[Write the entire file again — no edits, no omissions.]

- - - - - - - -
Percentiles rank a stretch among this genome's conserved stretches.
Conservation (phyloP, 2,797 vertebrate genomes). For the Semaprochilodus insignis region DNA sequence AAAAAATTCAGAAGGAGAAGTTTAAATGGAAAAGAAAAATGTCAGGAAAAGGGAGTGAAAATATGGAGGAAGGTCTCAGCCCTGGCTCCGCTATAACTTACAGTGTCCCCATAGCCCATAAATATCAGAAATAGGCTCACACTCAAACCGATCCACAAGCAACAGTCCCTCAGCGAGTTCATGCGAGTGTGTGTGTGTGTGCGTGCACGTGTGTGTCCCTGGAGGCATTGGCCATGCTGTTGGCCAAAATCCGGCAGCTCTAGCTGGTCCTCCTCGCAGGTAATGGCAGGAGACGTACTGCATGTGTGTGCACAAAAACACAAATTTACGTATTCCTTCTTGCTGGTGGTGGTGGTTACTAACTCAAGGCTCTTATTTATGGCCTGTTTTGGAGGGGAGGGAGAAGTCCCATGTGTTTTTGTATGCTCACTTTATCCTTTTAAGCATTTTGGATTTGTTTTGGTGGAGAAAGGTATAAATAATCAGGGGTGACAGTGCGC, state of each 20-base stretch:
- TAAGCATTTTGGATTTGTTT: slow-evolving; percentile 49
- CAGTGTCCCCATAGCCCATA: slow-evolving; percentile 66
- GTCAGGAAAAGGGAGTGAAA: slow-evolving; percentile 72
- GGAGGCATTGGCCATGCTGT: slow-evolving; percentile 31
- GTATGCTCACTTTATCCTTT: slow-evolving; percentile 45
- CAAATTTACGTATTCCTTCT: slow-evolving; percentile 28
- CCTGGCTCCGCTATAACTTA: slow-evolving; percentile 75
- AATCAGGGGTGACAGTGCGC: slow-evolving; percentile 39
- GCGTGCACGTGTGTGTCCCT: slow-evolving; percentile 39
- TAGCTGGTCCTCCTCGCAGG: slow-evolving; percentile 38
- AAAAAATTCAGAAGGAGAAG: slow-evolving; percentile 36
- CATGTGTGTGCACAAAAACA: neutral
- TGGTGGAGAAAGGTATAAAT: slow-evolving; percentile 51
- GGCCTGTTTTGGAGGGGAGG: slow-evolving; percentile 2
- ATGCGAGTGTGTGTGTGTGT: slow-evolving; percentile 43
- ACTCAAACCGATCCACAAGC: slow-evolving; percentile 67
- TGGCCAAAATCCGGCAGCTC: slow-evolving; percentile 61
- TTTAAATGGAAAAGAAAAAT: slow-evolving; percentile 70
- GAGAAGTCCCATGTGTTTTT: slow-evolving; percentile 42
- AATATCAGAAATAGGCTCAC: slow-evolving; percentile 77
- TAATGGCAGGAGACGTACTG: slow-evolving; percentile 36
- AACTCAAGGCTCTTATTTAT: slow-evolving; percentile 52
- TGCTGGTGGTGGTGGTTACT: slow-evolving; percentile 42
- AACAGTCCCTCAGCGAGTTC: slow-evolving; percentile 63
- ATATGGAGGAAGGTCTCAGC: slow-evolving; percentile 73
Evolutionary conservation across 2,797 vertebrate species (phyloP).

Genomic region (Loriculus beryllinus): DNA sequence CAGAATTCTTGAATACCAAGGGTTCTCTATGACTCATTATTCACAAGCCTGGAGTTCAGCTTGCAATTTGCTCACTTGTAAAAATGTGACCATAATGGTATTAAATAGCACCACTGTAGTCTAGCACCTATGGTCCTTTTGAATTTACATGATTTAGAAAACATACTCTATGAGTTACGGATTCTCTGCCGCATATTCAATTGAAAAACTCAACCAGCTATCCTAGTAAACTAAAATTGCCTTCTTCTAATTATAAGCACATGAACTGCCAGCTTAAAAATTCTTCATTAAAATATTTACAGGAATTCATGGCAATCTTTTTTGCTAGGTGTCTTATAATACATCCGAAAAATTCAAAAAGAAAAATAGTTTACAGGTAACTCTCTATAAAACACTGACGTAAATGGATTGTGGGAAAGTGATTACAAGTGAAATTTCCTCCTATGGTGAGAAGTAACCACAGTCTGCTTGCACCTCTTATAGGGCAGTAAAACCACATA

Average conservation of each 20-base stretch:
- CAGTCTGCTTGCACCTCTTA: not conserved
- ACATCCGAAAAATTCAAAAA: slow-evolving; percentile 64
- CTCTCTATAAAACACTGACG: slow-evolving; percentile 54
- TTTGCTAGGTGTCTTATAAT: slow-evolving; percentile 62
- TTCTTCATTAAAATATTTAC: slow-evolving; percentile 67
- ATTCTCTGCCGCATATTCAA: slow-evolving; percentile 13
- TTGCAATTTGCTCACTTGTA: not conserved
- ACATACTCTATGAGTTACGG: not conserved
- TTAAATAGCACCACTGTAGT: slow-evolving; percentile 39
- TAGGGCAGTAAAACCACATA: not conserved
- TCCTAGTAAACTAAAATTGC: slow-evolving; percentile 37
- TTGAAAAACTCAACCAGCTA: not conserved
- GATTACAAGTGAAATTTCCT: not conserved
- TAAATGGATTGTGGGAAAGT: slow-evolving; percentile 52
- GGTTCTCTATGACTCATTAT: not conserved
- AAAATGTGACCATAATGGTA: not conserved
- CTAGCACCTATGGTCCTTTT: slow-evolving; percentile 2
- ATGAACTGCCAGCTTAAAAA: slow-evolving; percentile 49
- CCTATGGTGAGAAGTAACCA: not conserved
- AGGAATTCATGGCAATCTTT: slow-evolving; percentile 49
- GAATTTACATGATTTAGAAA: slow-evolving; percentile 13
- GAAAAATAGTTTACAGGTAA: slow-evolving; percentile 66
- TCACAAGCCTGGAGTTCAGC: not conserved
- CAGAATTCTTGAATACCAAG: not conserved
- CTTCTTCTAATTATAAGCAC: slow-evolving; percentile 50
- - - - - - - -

Percentiles rank a stretch among this genome's conserved stretches.
Conservation (phyloP, 2,797 vertebrate genomes). For the Semaprochilodus insignis region DNA sequence AAAAAATTCAGAAGGAGAAGTTTAAATGGAAAAGAAAAATGTCAGGAAAAGGGAGTGAAAATATGGAGGAAGGTCTCAGCCCTGGCTCCGCTATAACTTACAGTGTCCCCATAGCCCATAAATATCAGAAATAGGCTCACACTCAAACCGATCCACAAGCAACAGTCCCTCAGCGAGTTCATGCGAGTGTGTGTGTGTGTGCGTGCACGTGTGTGTCCCTGGAGGCATTGGCCATGCTGTTGGCCAAAATCCGGCAGCTCTAGCTGGTCCTCCTCGCAGGTAATGGCAGGAGACGTACTGCATGTGTGTGCACAAAAACACAAATTTACGTATTCCTTCTTGCTGGTGGTGGTGGTTACTAACTCAAGGCTCTTATTTATGGCCTGTTTTGGAGGGGAGGGAGAAGTCCCATGTGTTTTTGTATGCTCACTTTATCCTTTTAAGCATTTTGGATTTGTTTTGGTGGAGAAAGGTATAAATAATCAGGGGTGACAGTGCGC, state of each 20-base stretch:
- TAAGCATTTTGGATTTGTTT: slow-evolving; percentile 49
- CAGTGTCCCCATAGCCCATA: slow-evolving; percentile 66
- GTCAGGAAAAGGGAGTGAAA: slow-evolving; percentile 72
- GGAGGCATTGGCCATGCTGT: slow-evolving; percentile 31
- GTATGCTCACTTTATCCTTT: slow-evolving; percentile 45
- CAAATTTACGTATTCCTTCT: slow-evolving; percentile 28
- CCTGGCTCCGCTATAACTTA: slow-evolving; percentile 75
- AATCAGGGGTGACAGTGCGC: slow-evolving; percentile 39
- GCGTGCACGTGTGTGTCCCT: slow-evolving; percentile 39
- TAGCTGGTCCTCCTCGCAGG: slow-evolving; percentile 38
- AAAAAATTCAGAAGGAGAAG: slow-evolving; percentile 36
- CATGTGTGTGCACAAAAACA: neutral
- TGGTGGAGAAAGGTATAAAT: slow-evolving; percentile 51
- GGCCTGTTTTGGAGGGGAGG: slow-evolving; percentile 2
- ATGCGAGTGTGTGTGTGTGT: slow-evolving; percentile 43
- ACTCAAACCGATCCACAAGC: slow-evolving; percentile 67
- TGGCCAAAATCCGGCAGCTC: slow-evolving; percentile 61
- TTTAAATGGAAAAGAAAAAT: slow-evolving; percentile 70
- GAGAAGTCCCATGTGTTTTT: slow-evolving; percentile 42
- AATATCAGAAATAGGCTCAC: slow-evolving; percentile 77
- TAATGGCAGGAGACGTACTG: slow-evolving; percentile 36
- AACTCAAGGCTCTTATTTAT: slow-evolving; percentile 52
- TGCTGGTGGTGGTGGTTACT: slow-evolving; percentile 42
- AACAGTCCCTCAGCGAGTTC: slow-evolving; percentile 63
- ATATGGAGGAAGGTCTCAGC: slow-evolving; percentile 73
Evolutionary conservation across 2,797 vertebrate species (phyloP).

Genomic region (Loriculus beryllinus): DNA sequence CAGAATTCTTGAATACCAAGGGTTCTCTATGACTCATTATTCACAAGCCTGGAGTTCAGCTTGCAATTTGCTCACTTGTAAAAATGTGACCATAATGGTATTAAATAGCACCACTGTAGTCTAGCACCTATGGTCCTTTTGAATTTACATGATTTAGAAAACATACTCTATGAGTTACGGATTCTCTGCCGCATATTCAATTGAAAAACTCAACCAGCTATCCTAGTAAACTAAAATTGCCTTCTTCTAATTATAAGCACATGAACTGCCAGCTTAAAAATTCTTCATTAAAATATTTACAGGAATTCATGGCAATCTTTTTTGCTAGGTGTCTTATAATACATCCGAAAAATTCAAAAAGAAAAATAGTTTACAGGTAACTCTCTATAAAACACTGACGTAAATGGATTGTGGGAAAGTGATTACAAGTGAAATTTCCTCCTATGGTGAGAAGTAACCACAGTCTGCTTGCACCTCTTATAGGGCAGTAAAACCACATA

Average conservation of each 20-base stretch:
- CAGTCTGCTTGCACCTCTTA: not conserved
- ACATCCGAAAAATTCAAAAA: slow-evolving; percentile 64
- CTCTCTATAAAACACTGACG: slow-evolving; percentile 54
- TTTGCTAGGTGTCTTATAAT: slow-evolving; percentile 62
- TTCTTCATTAAAATATTTAC: slow-evolving; percentile 67
- ATTCTCTGCCGCATATTCAA: slow-evolving; percentile 13
- TTGCAATTTGCTCACTTGTA: not conserved
- ACATACTCTATGAGTTACGG: not conserved
- TTAAATAGCACCACTGTAGT: slow-evolving; percentile 39
- TAGGGCAGTAAAACCACATA: not conserved
- TCCTAGTAAACTAAAATTGC: slow-evolving; percentile 37
- TTGAAAAACTCAACCAGCTA: not conserved
- GATTACAAGTGAAATTTCCT: not conserved
- TAAATGGATTGTGGGAAAGT: slow-evolving; percentile 52
- GGTTCTCTATGACTCATTAT: not conserved
- AAAATGTGACCATAATGGTA: not conserved
- CTAGCACCTATGGTCCTTTT: slow-evolving; percentile 2
- ATGAACTGCCAGCTTAAAAA: slow-evolving; percentile 49
- CCTATGGTGAGAAGTAACCA: not conserved
- AGGAATTCATGGCAATCTTT: slow-evolving; percentile 49
- GAATTTACATGATTTAGAAA: slow-evolving; percentile 13
- GAAAAATAGTTTACAGGTAA: slow-evolving; percentile 66
- TCACAAGCCTGGAGTTCAGC: not conserved
- CAGAATTCTTGAATACCAAG: not conserved
- CTTCTTCTAATTATAAGCAC: slow-evolving; percentile 50